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The 90th Academy Awards – Time to Make a Long Story Short

Returning host Jimmy Kimmel talked about past Academy Awards ceremonies and referred to the first one as occurring across the street way back in 1929. He said that the whole thing took about 15 minutes and, after watching last night’s seemingly never-ending broadcast, it made me long for those days.

As a rule, I do not watch awards shows because they are usually a bloated conglomeration of all things I do not like. Just think about it – you have a combination of dolled up celebrities, many awards for things I never saw or heard, presenters reading corny shtick off a teleprompter, and a typically annoying host attempting to fill in the gaps in the broadcast like the little Dutch boy trying to stop a flood by sticking his chubby little fingers into holes in the dyke.

Kimmel gave it his best shot, but the Price is Right gimmick with the water ski seemed pretty lame – even with the great Helen Mirren being involved – and the offer to win it was made to the award winner who gave the shortest acceptance speech. The problem is that most of these celebrities cannot stop themselves from blabbing on and on, even though some did seem to rush through their moment of glory (whether it was for the prize or not I can’t be sure).

The problem with all awards shows – and the Oscars in particular – is that there seems to be so much filler, so many unnecessary moments, that the run time never seems justified. Maybe they had the right idea back in 1929, but because of so many more categories the behemoth we have today could never be squeezed in 15 minutes, but I think it could get compressed into an hour and be way less tedious.

It is not just the Oscars that are boring for me – the Emmys, Grammys, Tonys, and Golden Globes are too. It seems all these broadcasts follow the same pattern, and no matter who is hosting appears to be on the same script. I could never sit through the entire showing of any of them, so the Oscar ceremony is in good (or is that bad?) company.

People tune into any awards show for one reason – to see their favorite performers receive their awards. All the other stuff – from the oddly thrown together presenters awkwardly attempting to banter to Kimmel sending stars out of the auditorium to deliver snacks to people in a nearby theater – is just bloating an already obese broadcast.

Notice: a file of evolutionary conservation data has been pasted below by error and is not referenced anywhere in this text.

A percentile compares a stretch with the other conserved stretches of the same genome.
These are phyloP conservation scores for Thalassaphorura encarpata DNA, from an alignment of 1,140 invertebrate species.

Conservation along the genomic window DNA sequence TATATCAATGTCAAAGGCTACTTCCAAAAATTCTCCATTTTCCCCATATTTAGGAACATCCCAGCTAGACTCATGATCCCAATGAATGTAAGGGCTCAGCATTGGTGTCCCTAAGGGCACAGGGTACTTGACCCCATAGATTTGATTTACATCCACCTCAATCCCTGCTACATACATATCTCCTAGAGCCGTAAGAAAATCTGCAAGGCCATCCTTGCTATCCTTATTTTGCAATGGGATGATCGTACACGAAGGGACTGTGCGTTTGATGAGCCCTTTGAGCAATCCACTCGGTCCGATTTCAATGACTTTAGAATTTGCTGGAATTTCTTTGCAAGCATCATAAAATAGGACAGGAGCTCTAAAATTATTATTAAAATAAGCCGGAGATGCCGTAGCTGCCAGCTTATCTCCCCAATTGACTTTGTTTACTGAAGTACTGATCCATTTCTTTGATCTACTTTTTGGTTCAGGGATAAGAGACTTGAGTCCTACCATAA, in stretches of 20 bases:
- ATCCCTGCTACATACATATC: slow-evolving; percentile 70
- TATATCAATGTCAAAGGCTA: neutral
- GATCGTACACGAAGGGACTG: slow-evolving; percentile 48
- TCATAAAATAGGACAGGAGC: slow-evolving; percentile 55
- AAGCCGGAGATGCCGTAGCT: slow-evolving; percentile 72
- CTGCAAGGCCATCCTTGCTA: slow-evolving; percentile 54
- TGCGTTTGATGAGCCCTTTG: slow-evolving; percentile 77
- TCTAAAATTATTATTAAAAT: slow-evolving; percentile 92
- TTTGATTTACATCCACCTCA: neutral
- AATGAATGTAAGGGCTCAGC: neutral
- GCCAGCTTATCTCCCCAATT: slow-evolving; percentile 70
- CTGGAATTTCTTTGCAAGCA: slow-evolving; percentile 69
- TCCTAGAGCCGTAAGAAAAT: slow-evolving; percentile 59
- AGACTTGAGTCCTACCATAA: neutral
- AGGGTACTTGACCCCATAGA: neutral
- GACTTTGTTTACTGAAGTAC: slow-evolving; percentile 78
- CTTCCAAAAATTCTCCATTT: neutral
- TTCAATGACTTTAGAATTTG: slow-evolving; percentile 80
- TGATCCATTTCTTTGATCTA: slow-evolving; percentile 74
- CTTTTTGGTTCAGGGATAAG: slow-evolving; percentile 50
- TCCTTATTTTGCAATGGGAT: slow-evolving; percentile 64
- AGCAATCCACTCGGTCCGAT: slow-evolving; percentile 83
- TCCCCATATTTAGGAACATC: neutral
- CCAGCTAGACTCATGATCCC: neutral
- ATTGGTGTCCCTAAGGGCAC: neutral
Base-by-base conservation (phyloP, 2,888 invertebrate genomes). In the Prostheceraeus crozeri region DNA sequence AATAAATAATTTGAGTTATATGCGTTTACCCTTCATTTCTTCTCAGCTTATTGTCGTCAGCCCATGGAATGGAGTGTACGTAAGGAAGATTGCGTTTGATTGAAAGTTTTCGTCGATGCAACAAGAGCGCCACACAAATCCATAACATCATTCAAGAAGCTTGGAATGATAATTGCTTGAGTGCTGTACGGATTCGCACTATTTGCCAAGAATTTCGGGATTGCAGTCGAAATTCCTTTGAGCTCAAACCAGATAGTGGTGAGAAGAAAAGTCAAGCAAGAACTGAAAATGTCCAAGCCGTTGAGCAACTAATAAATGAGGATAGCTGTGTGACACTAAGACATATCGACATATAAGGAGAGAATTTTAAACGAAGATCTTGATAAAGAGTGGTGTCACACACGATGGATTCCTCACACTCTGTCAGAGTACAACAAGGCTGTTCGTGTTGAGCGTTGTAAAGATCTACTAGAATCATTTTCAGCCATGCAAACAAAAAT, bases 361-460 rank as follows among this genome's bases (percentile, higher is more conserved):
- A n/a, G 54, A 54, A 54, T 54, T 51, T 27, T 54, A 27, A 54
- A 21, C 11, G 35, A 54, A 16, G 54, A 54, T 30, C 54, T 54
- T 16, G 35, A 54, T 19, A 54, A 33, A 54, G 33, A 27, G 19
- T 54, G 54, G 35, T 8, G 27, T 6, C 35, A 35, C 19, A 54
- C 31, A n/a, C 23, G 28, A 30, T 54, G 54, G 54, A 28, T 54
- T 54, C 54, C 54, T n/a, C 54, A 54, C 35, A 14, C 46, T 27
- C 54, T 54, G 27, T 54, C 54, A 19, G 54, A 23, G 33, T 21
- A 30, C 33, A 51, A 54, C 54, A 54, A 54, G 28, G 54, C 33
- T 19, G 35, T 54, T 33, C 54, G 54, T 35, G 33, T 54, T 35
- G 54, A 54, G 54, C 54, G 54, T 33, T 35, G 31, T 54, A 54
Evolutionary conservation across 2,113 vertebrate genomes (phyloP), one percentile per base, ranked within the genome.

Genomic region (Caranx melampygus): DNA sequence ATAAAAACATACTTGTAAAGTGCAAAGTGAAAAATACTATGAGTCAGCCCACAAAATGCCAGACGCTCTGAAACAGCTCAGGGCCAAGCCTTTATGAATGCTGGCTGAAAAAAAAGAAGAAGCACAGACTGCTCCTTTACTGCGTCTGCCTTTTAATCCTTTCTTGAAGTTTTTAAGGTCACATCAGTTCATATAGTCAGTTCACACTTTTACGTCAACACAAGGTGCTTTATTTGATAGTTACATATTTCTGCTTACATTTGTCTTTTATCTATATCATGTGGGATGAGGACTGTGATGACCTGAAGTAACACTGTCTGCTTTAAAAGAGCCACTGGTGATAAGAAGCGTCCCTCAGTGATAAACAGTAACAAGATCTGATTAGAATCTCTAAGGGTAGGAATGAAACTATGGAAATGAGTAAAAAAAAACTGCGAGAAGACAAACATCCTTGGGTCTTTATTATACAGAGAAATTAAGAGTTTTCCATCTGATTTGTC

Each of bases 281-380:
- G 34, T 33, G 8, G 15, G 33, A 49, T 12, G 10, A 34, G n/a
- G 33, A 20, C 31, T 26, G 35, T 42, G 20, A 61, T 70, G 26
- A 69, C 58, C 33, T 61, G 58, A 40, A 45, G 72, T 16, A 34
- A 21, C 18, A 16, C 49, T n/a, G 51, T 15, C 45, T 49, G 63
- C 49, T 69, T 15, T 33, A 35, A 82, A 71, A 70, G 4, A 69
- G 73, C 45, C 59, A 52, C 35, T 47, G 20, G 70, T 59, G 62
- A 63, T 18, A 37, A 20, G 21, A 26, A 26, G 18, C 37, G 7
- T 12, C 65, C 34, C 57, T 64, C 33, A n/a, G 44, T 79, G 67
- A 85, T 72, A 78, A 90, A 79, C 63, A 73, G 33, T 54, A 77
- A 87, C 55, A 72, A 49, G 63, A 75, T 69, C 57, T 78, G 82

Last night there were some stellar moments during acceptance speeches and from presenters. Lupita Nyong’o and Frances McDormand both spoke passionately, but the wait in between such moments is unbearable. The performance of “This is Me” from The Greatest Showman by Keala Settle was a highlight of the broadcast and proves that good things can happen at the Oscars; however, it is cruel to make us suffer through three hours of meat scraps to get to one hour of filet mignon.

It is time for people behind these awards shows to give them an extreme makeover. They need to streamline the experience for those celebrities in the audience and those of us at home, or they are going to continue to lose viewers. Hollywood, are you listening?

About Victor Lana

Victor Lana's stories, articles, and poems have been published in literary magazines and online. His books 'A Death in Prague' (2002), 'Move' (2003), 'The Savage Quiet September Sun: A Collection of 9/11 Stories' (2005), and 'Like a Passing Shadow' (2009) are available in print, online, and as e-books. His latest books 'Heartbeat and Other Poems,' 'If the Fates Allow: New York Christmas Stories,' 'Garden of Ghosts,' and 'Flashes in the Pan' are available exclusively on Amazon. After winning the National Arts Club Award for Poetry while attending Queens College, he concentrated on writing mostly fiction and non-fiction prose until the recent publication of his new book of poetry, 'Heartbeat and Other Poems' (now available on Amazon). He has worked as a faculty advisor to school literary magazines and enjoys the creative process as a writer, editor, and collaborator. He has been with 'Blogcritics Magazine' since July 2005 and has written many articles on a variety of topics; previously co-head sports editor, he now is a Culture and Society and Flash Ficition editor. Having traveled extensively, Victor has visited six continents and intends to get to Antarctica someday where he figures a few ideas for new stories await him.

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